A newly published white paper investigates the pedagogical theory and use cases for deploying mixed reality in the classroom.
It is easy to get excited about the possibilities the Mixed Reality spectrum brings to education. Humans are essentially programmed to learn best through experience, and that is just what immersive technologies enable: we’re not just learning it, we’re living it.
And exploring a few of those possibilities is what I had the chance to do when I collaborated with Microsoft Education to write the Immersive Experiences in Education white paper we’ve published at the ISTE 2019 conference a few weeks ago.
Now, I’m very much a technology enthusiast. I’ve been called a futurist, evangelist, influencer, all those really annoying trendy buzzwords… But at heart I am also an educator. I worked in academia, I taught English as a second language, I’ve mentored people and for many years I worked in the EdTech sector, so I speak truthfully when I say I’m forever in awe of teachers and mindful of the importance of education in society.
This is why when Microsoft approached me to collaborate with them in researching and writing this white paper, I wanted to take a step back and ensure that we weren’t just flashing a shiny pretty tech trinket around. The technology is amazing, there’s no doubt about that, but is it really useful to educators? Does it actually influence learning outcomes, and if so, how?
I was keen to ensure that our methodology really reflected this educator-led focus as much as possible, and was happy to find that the team at Microsoft Education very much shared that vision.
The paper cross-referenced pedagogical theory with case studies obtained through personalized email interviews with teachers, students, researchers, and technologists who have successfully deployed such technology within various learning environments and contexts, and the bulk of my time was indeed spent on an extensive literature review and on gathering and processing the data from those testimonials to try and gleam insights that could be useful for educators.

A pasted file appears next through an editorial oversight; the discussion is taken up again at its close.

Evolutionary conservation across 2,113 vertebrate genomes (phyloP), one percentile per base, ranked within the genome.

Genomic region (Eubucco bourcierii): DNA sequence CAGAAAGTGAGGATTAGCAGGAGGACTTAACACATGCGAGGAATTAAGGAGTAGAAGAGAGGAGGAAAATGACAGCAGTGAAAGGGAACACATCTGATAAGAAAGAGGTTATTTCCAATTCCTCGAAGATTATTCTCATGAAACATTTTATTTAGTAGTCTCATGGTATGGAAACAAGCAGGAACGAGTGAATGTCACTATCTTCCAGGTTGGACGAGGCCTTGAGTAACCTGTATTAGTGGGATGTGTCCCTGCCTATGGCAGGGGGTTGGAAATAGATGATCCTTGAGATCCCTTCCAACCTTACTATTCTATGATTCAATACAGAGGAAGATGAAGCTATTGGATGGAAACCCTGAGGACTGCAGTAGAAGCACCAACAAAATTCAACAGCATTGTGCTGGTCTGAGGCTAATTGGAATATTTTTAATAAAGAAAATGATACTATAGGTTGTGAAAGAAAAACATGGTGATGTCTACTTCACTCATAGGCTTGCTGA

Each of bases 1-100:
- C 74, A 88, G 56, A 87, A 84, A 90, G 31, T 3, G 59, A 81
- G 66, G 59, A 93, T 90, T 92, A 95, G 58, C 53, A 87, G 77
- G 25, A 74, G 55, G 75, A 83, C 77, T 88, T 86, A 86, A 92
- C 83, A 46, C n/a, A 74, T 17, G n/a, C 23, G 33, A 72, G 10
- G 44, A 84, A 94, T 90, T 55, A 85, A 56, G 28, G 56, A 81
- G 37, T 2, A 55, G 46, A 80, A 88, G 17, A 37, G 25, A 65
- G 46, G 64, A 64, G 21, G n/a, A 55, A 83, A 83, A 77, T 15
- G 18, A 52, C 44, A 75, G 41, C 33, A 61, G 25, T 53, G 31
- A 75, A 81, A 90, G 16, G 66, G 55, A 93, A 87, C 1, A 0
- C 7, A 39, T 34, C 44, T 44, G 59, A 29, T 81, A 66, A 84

I will let you judge for yourselves whether we’ve succeeded – you can read and download a free copy of the white paper here – but our guiding principle was very much that when deploying technology in the classroom, success is dependent on engagement with educators, and on building a responsive feedback loop that prioritizes learning outcomes rather than the technology itself.
Through our research and interviews, an overall picture of the concrete pedagogical benefits of using Mixed Reality in the classroom did start to emerge, and although further research is certainly needed and I wouldn’t dream to claim that this is the definitive document on the subject, it manages, in my humble opinion, to tease out some really important findings and a lot of interesting questions. I, for one, always think the most successful research is the one where you end up with a lot more questions than when you started, which is why I hope to hear lots of questions from the community (you can always send a tweet my way @alicebonasio or connect on LinkedIn). Below are some of our key research findings:
Immersive digital simulations allow learners to absorb knowledge within a realistic context through experiential learning
Our research indicated that the most effective educational experiences often involve mastering tasks within context of personally relevant, realistic situations. Situated learning in well-designed digital environments actually leads to the replication of those behaviours in the real world.